“But don’t all US alumni give back to their university?”

by Stephen Tall on April 19, 2013

The publication this week of the latest UK university fundraising figures gives me a timely excuse to dust down this #QTWTAIN.

There’s a common assumption that pretty much all alumni at US universities (and certainly the elite Ivy League) give back to their almae matres. British university fundraisers get used to being brow-beaten with statements along the lines, “Of course at Harvard nearly all their alumni make a donation.” It’s a good line. But it’s not true.

Here are 3 facts:

  1. In 2010, the proportion of alumni from Harvard making a donation was under 20% (19.4% to be precise);
  2. The proportion of alumni donating to Harvard fell every year between 2001 (from 27.2%) and 2010;
  3. Amongst Ivy League institutions the average alumni participation figure was 27.5%; among all higher education institutions it was 11.4%.

To be clear: I’m not knocking an 11% rate of alumni giving back. It’s a lot better than we in the UK do, as Frances Cairncross noted in the Independent this week:

In 2011-12, the mean proportion of their traceable alumni who made a gift was just over 1 per cent. At only seven UK universities did more than four per cent of alumni make a gift.

But let’s be accurate: not all alumni even at the top American universities choose to make a donation once they leave. In fact, barely more than 1-in-10 choose to do so.

If you want to see a table of the top 20 US higher education institutions (as ranked by their 2010 fundraisng income), other Ivy League institutions, and averages for comparison, click on the table below…

us alumni participation 2000-10

(My thanks to my old research colleagues at Oxford University for these figures.)

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8 comments

So Oxbridge is beating Columbia, much of the UC system and Michigan, and is not far shy of Johns Hopkins.

And there are one or two non-Oxbridge Russell Group universities which are neck and neck with big American public universities.

And the difference is that our participation rates are rising.

by Adrian Beney on April 24, 2013 at 10:53 am. Reply #

at the heart of the rise in participation in the UK and the fall in the States is the quality of phonathons. If UK universities continue to adopt an ‘affinity-first’ approach to calling alumni, they will win over new supporters and renew and upgrade old ones. What is likely (and is already apparent) is that institutions will chip-away at quality in the search for reduced costs. To begin with the impact will be slight. But in time, if we slip towards the ‘hi, its your university here, we take visa, mastercard and american express’ approach to calls, the same fall in participation will occur here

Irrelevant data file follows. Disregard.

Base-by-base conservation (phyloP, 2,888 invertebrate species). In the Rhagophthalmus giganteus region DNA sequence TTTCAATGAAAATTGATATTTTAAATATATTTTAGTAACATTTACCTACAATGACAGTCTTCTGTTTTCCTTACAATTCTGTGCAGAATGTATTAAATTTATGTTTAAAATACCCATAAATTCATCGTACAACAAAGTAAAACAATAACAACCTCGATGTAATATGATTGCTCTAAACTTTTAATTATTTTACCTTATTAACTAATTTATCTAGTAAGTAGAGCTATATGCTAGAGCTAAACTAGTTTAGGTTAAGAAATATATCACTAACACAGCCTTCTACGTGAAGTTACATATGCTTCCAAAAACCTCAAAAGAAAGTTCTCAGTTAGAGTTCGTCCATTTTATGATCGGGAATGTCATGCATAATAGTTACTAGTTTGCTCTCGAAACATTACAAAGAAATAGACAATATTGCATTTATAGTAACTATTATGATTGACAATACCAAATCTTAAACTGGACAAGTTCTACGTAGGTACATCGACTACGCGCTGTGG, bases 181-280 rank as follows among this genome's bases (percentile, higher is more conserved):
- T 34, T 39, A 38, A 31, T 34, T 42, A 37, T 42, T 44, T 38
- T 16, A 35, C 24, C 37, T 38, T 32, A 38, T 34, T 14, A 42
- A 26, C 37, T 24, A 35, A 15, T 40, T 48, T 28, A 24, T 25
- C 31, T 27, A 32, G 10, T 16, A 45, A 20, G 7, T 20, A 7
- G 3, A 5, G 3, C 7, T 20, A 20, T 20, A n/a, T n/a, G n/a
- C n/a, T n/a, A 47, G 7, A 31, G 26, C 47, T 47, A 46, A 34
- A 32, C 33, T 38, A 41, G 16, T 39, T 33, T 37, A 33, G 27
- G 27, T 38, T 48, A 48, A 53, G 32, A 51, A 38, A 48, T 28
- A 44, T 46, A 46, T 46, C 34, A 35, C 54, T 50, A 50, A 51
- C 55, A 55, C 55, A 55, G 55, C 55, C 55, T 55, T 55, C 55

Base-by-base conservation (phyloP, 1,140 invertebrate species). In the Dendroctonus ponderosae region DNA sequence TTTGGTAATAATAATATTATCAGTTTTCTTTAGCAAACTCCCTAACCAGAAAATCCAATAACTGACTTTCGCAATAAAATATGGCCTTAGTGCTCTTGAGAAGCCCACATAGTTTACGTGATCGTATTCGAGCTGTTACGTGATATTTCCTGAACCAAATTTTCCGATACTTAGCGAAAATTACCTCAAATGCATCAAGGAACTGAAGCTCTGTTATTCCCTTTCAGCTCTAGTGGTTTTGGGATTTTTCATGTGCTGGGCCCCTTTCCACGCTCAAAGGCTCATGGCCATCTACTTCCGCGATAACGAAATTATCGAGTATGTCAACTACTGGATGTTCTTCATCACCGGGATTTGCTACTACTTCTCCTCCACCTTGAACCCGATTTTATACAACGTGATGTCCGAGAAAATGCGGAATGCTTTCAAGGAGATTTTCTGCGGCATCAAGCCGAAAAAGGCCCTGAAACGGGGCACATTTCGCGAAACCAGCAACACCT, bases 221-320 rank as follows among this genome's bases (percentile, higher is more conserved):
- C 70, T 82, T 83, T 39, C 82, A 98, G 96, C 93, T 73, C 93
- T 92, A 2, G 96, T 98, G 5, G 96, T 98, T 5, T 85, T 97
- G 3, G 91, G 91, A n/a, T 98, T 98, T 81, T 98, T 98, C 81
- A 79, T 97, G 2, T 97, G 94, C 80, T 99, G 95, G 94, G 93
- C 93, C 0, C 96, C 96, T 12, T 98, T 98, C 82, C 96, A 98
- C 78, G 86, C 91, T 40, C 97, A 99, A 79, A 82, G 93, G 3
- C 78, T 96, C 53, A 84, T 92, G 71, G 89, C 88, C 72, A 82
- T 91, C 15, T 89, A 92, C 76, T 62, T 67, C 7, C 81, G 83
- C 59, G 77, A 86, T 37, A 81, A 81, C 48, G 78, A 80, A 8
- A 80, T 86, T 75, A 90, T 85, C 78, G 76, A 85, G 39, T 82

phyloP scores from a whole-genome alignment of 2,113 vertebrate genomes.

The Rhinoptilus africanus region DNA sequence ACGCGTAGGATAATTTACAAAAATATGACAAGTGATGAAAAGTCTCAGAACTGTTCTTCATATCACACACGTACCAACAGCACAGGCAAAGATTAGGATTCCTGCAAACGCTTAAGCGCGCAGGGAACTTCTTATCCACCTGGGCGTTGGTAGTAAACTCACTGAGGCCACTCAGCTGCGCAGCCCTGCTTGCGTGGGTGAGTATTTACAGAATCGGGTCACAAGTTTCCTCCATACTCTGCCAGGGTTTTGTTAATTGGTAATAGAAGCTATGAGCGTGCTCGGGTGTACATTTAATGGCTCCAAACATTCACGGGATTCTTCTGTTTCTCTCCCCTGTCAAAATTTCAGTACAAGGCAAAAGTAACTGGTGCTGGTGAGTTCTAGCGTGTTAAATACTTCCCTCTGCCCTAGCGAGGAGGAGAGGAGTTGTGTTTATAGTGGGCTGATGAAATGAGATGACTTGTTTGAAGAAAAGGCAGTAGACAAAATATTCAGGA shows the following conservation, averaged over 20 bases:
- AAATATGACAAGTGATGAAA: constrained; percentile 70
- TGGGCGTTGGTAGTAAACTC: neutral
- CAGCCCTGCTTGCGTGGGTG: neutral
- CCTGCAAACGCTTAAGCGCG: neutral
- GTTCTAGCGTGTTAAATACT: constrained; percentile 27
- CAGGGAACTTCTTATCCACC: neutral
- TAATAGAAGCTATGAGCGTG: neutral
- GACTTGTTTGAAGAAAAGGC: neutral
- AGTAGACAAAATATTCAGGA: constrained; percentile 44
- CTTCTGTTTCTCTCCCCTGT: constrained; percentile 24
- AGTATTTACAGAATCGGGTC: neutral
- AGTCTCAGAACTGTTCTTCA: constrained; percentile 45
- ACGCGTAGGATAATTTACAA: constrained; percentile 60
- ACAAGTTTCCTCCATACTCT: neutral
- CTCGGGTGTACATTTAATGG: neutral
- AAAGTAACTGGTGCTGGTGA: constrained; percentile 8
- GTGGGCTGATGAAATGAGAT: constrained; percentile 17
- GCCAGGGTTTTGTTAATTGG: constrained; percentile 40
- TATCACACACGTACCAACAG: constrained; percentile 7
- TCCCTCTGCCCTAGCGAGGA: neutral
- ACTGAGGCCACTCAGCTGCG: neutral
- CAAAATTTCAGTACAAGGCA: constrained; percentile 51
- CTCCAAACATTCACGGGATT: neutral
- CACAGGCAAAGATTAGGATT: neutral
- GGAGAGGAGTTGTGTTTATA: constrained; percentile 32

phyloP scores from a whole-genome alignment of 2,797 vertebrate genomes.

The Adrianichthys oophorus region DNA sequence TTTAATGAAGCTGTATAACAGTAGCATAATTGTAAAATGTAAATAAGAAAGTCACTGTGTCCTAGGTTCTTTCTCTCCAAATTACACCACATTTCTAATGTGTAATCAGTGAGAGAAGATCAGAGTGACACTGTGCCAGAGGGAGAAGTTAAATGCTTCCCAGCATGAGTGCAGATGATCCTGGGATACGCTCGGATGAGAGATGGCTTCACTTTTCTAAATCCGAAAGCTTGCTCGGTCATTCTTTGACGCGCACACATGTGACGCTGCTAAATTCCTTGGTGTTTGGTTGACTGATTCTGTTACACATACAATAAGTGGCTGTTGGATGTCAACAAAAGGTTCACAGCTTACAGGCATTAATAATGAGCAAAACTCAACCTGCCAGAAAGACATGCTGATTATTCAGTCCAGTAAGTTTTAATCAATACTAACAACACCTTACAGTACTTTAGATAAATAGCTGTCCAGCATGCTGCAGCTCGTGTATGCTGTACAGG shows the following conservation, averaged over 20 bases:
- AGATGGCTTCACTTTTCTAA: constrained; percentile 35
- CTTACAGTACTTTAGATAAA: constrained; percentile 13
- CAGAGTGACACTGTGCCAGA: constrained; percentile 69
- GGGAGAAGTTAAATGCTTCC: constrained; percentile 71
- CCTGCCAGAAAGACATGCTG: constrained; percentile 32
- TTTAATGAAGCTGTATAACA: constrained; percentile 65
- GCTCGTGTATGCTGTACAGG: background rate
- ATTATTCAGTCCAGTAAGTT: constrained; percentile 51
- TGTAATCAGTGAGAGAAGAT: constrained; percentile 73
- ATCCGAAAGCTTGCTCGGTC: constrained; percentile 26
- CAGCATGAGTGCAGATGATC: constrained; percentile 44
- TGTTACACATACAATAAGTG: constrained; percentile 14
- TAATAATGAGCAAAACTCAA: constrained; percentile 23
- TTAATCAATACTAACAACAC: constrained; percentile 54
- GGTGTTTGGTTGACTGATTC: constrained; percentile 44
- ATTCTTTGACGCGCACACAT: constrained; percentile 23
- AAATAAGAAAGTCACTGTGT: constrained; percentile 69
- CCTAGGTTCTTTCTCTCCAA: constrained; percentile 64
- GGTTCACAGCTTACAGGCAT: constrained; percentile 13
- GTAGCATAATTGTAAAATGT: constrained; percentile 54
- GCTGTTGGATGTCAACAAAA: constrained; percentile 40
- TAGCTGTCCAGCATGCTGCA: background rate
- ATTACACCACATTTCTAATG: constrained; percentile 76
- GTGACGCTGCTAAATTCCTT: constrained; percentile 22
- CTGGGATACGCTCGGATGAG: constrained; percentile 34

by John Rux-Burton on May 8, 2013 at 11:06 am. Reply #

John’s comment about the quality of phonathons has much to commend it. On the whole in the UK we have been more cautious about using the phone to ask for gifts and so more careful about the quality of calls.

But one can not safely say that the increasing alumni participation in the UK has at its heart high quality telephone fundraising. Indeed it’s over-concentration on the phone to the exclusion of other forms of solicitation, especially direct mail and email, that has resulted in many places getting stuck at around 2.5% – 3.5% participation. Outside Oxbridge, (where quality and extent of phone number data tends to be better than average), it is the places that have implemented a broader strategy based on a mixture of solicitation methods which have seen their participation rise. And Direct Mail has, in a good number of those places, produces higher median gifts per year than the phone.

That’s not to be down on telephone fundraising, far from it. But to suggest that the good telephone calling is at the heart of the rise in participation is, I suggest, painting a rather simplified picture of the actual situation.

by Adrian Beney on May 10, 2013 at 6:57 am. Reply #

It would be ridiculous to suggest that DM and email have no place and we help clients deploy both. But the reality in terms of participation is that is very unusual indeed for either to produce results in excess of 2.5%. So whilst they are both vital to help participation along, with may university campaigns producing participation rates 10 times that figure, its clear that only through phone (or seeing people of course) can participation get to the levels we desire. Its not a simplified view, its mathematics. If one looks at those place that are topping the participation charts, they are all phoning every single person they possibly can and use DM and email as a support and as a means of reaching those uncontactable by phone. These are, of course, all Oxbridge, so how successful they are has a lot to do with affinity and wealth, but it also has to do with small databases that are resourced sufficiently for enough solicitation to take place. It would be unwise to advise anyone to expend much (some, but not much) on DM and email until they have really got their phoning going on a mass scale as its impossible to justify the expenditure for the increase in participation it produces. If a DM campaign ever does better than an institutions phoning, it would be dubious to assume this demonstrates the efficacy of DM until one could be absolutely certain it wastnt simply very bad phoning that was taking place.